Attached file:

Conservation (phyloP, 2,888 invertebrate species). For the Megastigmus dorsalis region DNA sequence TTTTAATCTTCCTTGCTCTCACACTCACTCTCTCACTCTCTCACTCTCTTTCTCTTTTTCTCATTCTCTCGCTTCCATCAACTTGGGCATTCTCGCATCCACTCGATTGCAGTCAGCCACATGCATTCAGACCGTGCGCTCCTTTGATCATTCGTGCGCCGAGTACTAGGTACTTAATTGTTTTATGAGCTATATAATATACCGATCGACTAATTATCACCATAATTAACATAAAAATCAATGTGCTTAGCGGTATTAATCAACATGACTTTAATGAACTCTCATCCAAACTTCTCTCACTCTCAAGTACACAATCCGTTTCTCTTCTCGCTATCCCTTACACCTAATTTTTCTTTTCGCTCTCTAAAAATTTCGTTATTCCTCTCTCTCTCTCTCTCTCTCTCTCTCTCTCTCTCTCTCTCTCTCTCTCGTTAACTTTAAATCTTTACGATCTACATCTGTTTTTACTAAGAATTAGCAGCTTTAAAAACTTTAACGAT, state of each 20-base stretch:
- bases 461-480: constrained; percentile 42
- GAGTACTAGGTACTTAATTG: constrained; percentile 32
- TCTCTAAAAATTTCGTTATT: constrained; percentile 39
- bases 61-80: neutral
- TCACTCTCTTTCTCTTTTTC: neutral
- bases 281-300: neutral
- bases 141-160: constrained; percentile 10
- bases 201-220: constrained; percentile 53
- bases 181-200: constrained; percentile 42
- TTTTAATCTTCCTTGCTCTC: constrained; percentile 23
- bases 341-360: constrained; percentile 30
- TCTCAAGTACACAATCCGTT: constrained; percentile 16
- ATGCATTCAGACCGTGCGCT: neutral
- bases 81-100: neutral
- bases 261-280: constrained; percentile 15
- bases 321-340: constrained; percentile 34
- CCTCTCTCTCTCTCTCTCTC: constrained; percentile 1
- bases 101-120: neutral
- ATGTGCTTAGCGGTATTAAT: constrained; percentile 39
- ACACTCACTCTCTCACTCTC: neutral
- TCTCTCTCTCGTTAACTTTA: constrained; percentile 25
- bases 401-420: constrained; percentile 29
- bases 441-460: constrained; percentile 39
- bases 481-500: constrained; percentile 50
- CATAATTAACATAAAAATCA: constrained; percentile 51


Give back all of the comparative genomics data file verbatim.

Conservation (phyloP, 2,888 invertebrate species). For the Megastigmus dorsalis region DNA sequence TTTTAATCTTCCTTGCTCTCACACTCACTCTCTCACTCTCTCACTCTCTTTCTCTTTTTCTCATTCTCTCGCTTCCATCAACTTGGGCATTCTCGCATCCACTCGATTGCAGTCAGCCACATGCATTCAGACCGTGCGCTCCTTTGATCATTCGTGCGCCGAGTACTAGGTACTTAATTGTTTTATGAGCTATATAATATACCGATCGACTAATTATCACCATAATTAACATAAAAATCAATGTGCTTAGCGGTATTAATCAACATGACTTTAATGAACTCTCATCCAAACTTCTCTCACTCTCAAGTACACAATCCGTTTCTCTTCTCGCTATCCCTTACACCTAATTTTTCTTTTCGCTCTCTAAAAATTTCGTTATTCCTCTCTCTCTCTCTCTCTCTCTCTCTCTCTCTCTCTCTCTCTCTCTCTCGTTAACTTTAAATCTTTACGATCTACATCTGTTTTTACTAAGAATTAGCAGCTTTAAAAACTTTAACGAT, state of each 20-base stretch:
- bases 461-480: constrained; percentile 42
- GAGTACTAGGTACTTAATTG: constrained; percentile 32
- TCTCTAAAAATTTCGTTATT: constrained; percentile 39
- bases 61-80: neutral
- TCACTCTCTTTCTCTTTTTC: neutral
- bases 281-300: neutral
- bases 141-160: constrained; percentile 10
- bases 201-220: constrained; percentile 53
- bases 181-200: constrained; percentile 42
- TTTTAATCTTCCTTGCTCTC: constrained; percentile 23
- bases 341-360: constrained; percentile 30
- TCTCAAGTACACAATCCGTT: constrained; percentile 16
- ATGCATTCAGACCGTGCGCT: neutral
- bases 81-100: neutral
- bases 261-280: constrained; percentile 15
- bases 321-340: constrained; percentile 34
- CCTCTCTCTCTCTCTCTCTC: constrained; percentile 1
- bases 101-120: neutral
- ATGTGCTTAGCGGTATTAAT: constrained; percentile 39
- ACACTCACTCTCTCACTCTC: neutral
- TCTCTCTCTCGTTAACTTTA: constrained; percentile 25
- bases 401-420: constrained; percentile 29
- bases 441-460: constrained; percentile 39
- bases 481-500: constrained; percentile 50
- CATAATTAACATAAAAATCA: constrained; percentile 51